“Partial credit!”

  23. Helen

    “Automomy” here = code for continuing down the path of neoliberalism, privatisation and the ensuing waste of money and lives, amirite?

  24. Graham Bell

    Robynne @ 24

    Disagree with ‘gormless’ to describe msm/abc failure to investigate and criticize the looming LNP dyseducation revolution and the impending auctions of children’s attention and time.

    Fear of losing their jobs, of not having contracts renewed, of being black-balled for future employment is a more likely reason. Do you think any of the staff of NoDo would have dared investigate and criticize Spanish government policies when Franco was alive? So what’s so special about Australian journalists that they would dare to act differently in an increasingly similar media environment? (Alight, it’s still only an oligopoly here – for the time being).

    You can bet your bottom dollar that some journalists are very well aware of the implications of this LNP policy revolution …. but do they have the courage to warn their fellow Australians before it is too late? No way!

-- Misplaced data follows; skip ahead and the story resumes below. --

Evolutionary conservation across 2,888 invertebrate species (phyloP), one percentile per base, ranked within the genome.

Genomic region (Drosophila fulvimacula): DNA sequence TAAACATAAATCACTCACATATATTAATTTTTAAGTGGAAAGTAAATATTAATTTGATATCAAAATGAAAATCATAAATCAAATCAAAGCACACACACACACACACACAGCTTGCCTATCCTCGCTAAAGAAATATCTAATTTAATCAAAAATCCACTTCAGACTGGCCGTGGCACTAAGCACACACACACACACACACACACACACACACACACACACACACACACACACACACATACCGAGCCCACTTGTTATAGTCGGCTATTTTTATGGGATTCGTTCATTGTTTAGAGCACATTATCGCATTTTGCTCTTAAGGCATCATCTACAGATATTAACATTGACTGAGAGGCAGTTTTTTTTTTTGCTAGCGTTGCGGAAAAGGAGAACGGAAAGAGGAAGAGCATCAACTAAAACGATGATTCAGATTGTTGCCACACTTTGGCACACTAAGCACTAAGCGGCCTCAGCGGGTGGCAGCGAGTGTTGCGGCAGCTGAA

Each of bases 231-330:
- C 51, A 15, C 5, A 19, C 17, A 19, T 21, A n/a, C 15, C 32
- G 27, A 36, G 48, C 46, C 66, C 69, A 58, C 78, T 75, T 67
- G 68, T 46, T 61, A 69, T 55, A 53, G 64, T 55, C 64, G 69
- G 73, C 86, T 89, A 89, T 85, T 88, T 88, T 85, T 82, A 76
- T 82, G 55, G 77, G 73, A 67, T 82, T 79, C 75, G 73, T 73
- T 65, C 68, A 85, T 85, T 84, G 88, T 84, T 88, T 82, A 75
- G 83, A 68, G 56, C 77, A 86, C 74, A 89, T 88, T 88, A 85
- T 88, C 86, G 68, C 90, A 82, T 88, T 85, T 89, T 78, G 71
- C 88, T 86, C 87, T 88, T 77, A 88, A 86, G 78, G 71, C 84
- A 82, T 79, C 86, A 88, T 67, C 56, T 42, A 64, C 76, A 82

25. Jacques de Molay

    Sarah Hanson Young grew up in East Gippsland (vic), so she can’t be used to redeem SA for the atrocities of the others.And when I started to think about it I don’t intend to visit SA any time soon.

    She went to uni here and has spent her whole adult life here so I’ll take that.

    But yeah Cory Bernardi *sigh* I suppose we could partially take credit for Julia Gillard born in Wales, moved here as a child, grew up here and I think moved to Melbourne after her uni days.

    No love for Nick Xenophon? ;)

  26. Chris

    A poorer school wouldn’t have as much access to parents who can afford to donate business services.

    That’s true, though its not really the school which is poor, but the demographics of its student population. But perhaps here they are trying to even out capabilities with what private schools are able to do rather than within the public school system. And its not really an equal system between public schools anyway as those with children with wealthier families are already able to raise more money than those with poorer families. And unlike private schools they don’t get punished with reduced government funding when that happens.